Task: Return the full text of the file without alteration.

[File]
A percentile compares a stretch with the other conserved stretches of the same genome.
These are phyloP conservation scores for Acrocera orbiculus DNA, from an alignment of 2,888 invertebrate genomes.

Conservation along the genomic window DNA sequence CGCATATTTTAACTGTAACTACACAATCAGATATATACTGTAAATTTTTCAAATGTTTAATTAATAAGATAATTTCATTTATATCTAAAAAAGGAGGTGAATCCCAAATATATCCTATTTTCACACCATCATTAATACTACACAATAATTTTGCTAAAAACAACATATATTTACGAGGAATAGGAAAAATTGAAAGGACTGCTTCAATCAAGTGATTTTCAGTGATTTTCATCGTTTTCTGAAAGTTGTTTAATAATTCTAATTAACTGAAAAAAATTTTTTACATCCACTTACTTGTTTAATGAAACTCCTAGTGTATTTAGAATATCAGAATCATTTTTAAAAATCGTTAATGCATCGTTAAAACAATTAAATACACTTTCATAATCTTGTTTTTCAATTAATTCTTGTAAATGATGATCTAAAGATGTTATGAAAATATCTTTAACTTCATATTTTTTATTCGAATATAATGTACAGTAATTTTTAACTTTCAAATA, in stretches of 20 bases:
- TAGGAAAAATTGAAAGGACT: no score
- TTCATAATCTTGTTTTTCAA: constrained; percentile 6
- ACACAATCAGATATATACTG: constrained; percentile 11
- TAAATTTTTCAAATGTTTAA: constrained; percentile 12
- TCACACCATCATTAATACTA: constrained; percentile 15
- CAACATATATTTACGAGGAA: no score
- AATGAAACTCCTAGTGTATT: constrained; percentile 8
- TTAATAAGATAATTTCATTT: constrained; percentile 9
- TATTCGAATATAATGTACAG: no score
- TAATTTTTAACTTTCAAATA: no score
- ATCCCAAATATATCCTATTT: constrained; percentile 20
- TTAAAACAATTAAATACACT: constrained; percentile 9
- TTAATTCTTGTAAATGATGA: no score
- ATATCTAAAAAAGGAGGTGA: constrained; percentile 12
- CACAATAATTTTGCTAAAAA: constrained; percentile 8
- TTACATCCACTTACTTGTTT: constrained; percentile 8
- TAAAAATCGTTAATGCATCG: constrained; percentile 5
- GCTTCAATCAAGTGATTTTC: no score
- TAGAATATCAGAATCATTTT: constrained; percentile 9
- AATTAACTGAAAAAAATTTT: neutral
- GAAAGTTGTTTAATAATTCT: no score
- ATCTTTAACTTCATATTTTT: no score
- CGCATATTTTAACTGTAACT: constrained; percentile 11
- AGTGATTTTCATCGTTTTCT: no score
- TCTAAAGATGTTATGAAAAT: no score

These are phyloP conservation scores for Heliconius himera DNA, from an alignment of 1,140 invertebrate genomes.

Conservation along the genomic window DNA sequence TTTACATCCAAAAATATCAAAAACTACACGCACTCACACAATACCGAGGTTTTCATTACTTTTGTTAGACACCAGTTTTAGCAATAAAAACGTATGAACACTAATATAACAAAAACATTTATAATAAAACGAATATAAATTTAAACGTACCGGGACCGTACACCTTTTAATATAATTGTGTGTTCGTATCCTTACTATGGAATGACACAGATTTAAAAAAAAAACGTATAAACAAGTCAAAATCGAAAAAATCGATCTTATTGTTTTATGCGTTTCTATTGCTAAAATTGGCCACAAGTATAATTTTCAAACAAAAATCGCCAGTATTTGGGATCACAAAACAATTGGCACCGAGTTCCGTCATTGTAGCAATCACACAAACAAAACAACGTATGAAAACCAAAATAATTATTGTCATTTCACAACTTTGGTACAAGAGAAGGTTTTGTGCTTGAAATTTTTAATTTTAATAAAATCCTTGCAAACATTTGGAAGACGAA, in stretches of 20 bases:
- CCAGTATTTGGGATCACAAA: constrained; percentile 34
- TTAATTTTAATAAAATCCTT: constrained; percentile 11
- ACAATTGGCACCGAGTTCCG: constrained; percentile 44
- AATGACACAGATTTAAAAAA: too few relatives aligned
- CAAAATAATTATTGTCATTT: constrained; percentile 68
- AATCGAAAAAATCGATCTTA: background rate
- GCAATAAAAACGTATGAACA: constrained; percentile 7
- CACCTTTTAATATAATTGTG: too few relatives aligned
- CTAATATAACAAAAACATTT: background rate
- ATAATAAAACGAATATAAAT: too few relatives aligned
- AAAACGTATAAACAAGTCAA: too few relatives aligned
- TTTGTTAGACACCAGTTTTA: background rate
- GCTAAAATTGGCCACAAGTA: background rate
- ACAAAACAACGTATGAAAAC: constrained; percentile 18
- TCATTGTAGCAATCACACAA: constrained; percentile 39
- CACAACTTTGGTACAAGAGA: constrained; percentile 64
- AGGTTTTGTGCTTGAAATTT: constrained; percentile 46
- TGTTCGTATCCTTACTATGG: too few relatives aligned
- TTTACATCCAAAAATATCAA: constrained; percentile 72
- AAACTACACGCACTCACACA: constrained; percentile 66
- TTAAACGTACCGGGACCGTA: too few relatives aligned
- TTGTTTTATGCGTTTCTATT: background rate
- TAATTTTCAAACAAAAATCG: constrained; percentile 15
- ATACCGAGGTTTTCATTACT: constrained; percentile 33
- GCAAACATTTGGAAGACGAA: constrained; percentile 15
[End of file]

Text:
A percentile compares a stretch with the other conserved stretches of the same genome.
These are phyloP conservation scores for Acrocera orbiculus DNA, from an alignment of 2,888 invertebrate genomes.

Conservation along the genomic window DNA sequence CGCATATTTTAACTGTAACTACACAATCAGATATATACTGTAAATTTTTCAAATGTTTAATTAATAAGATAATTTCATTTATATCTAAAAAAGGAGGTGAATCCCAAATATATCCTATTTTCACACCATCATTAATACTACACAATAATTTTGCTAAAAACAACATATATTTACGAGGAATAGGAAAAATTGAAAGGACTGCTTCAATCAAGTGATTTTCAGTGATTTTCATCGTTTTCTGAAAGTTGTTTAATAATTCTAATTAACTGAAAAAAATTTTTTACATCCACTTACTTGTTTAATGAAACTCCTAGTGTATTTAGAATATCAGAATCATTTTTAAAAATCGTTAATGCATCGTTAAAACAATTAAATACACTTTCATAATCTTGTTTTTCAATTAATTCTTGTAAATGATGATCTAAAGATGTTATGAAAATATCTTTAACTTCATATTTTTTATTCGAATATAATGTACAGTAATTTTTAACTTTCAAATA, in stretches of 20 bases:
- TAGGAAAAATTGAAAGGACT: no score
- TTCATAATCTTGTTTTTCAA: constrained; percentile 6
- ACACAATCAGATATATACTG: constrained; percentile 11
- TAAATTTTTCAAATGTTTAA: constrained; percentile 12
- TCACACCATCATTAATACTA: constrained; percentile 15
- CAACATATATTTACGAGGAA: no score
- AATGAAACTCCTAGTGTATT: constrained; percentile 8
- TTAATAAGATAATTTCATTT: constrained; percentile 9
- TATTCGAATATAATGTACAG: no score
- TAATTTTTAACTTTCAAATA: no score
- ATCCCAAATATATCCTATTT: constrained; percentile 20
- TTAAAACAATTAAATACACT: constrained; percentile 9
- TTAATTCTTGTAAATGATGA: no score
- ATATCTAAAAAAGGAGGTGA: constrained; percentile 12
- CACAATAATTTTGCTAAAAA: constrained; percentile 8
- TTACATCCACTTACTTGTTT: constrained; percentile 8
- TAAAAATCGTTAATGCATCG: constrained; percentile 5
- GCTTCAATCAAGTGATTTTC: no score
- TAGAATATCAGAATCATTTT: constrained; percentile 9
- AATTAACTGAAAAAAATTTT: neutral
- GAAAGTTGTTTAATAATTCT: no score
- ATCTTTAACTTCATATTTTT: no score
- CGCATATTTTAACTGTAACT: constrained; percentile 11
- AGTGATTTTCATCGTTTTCT: no score
- TCTAAAGATGTTATGAAAAT: no score

These are phyloP conservation scores for Heliconius himera DNA, from an alignment of 1,140 invertebrate genomes.

Conservation along the genomic window DNA sequence TTTACATCCAAAAATATCAAAAACTACACGCACTCACACAATACCGAGGTTTTCATTACTTTTGTTAGACACCAGTTTTAGCAATAAAAACGTATGAACACTAATATAACAAAAACATTTATAATAAAACGAATATAAATTTAAACGTACCGGGACCGTACACCTTTTAATATAATTGTGTGTTCGTATCCTTACTATGGAATGACACAGATTTAAAAAAAAAACGTATAAACAAGTCAAAATCGAAAAAATCGATCTTATTGTTTTATGCGTTTCTATTGCTAAAATTGGCCACAAGTATAATTTTCAAACAAAAATCGCCAGTATTTGGGATCACAAAACAATTGGCACCGAGTTCCGTCATTGTAGCAATCACACAAACAAAACAACGTATGAAAACCAAAATAATTATTGTCATTTCACAACTTTGGTACAAGAGAAGGTTTTGTGCTTGAAATTTTTAATTTTAATAAAATCCTTGCAAACATTTGGAAGACGAA, in stretches of 20 bases:
- CCAGTATTTGGGATCACAAA: constrained; percentile 34
- TTAATTTTAATAAAATCCTT: constrained; percentile 11
- ACAATTGGCACCGAGTTCCG: constrained; percentile 44
- AATGACACAGATTTAAAAAA: too few relatives aligned
- CAAAATAATTATTGTCATTT: constrained; percentile 68
- AATCGAAAAAATCGATCTTA: background rate
- GCAATAAAAACGTATGAACA: constrained; percentile 7
- CACCTTTTAATATAATTGTG: too few relatives aligned
- CTAATATAACAAAAACATTT: background rate
- ATAATAAAACGAATATAAAT: too few relatives aligned
- AAAACGTATAAACAAGTCAA: too few relatives aligned
- TTTGTTAGACACCAGTTTTA: background rate
- GCTAAAATTGGCCACAAGTA: background rate
- ACAAAACAACGTATGAAAAC: constrained; percentile 18
- TCATTGTAGCAATCACACAA: constrained; percentile 39
- CACAACTTTGGTACAAGAGA: constrained; percentile 64
- AGGTTTTGTGCTTGAAATTT: constrained; percentile 46
- TGTTCGTATCCTTACTATGG: too few relatives aligned
- TTTACATCCAAAAATATCAA: constrained; percentile 72
- AAACTACACGCACTCACACA: constrained; percentile 66
- TTAAACGTACCGGGACCGTA: too few relatives aligned
- TTGTTTTATGCGTTTCTATT: background rate
- TAATTTTCAAACAAAAATCG: constrained; percentile 15
- ATACCGAGGTTTTCATTACT: constrained; percentile 33
- GCAAACATTTGGAAGACGAA: constrained; percentile 15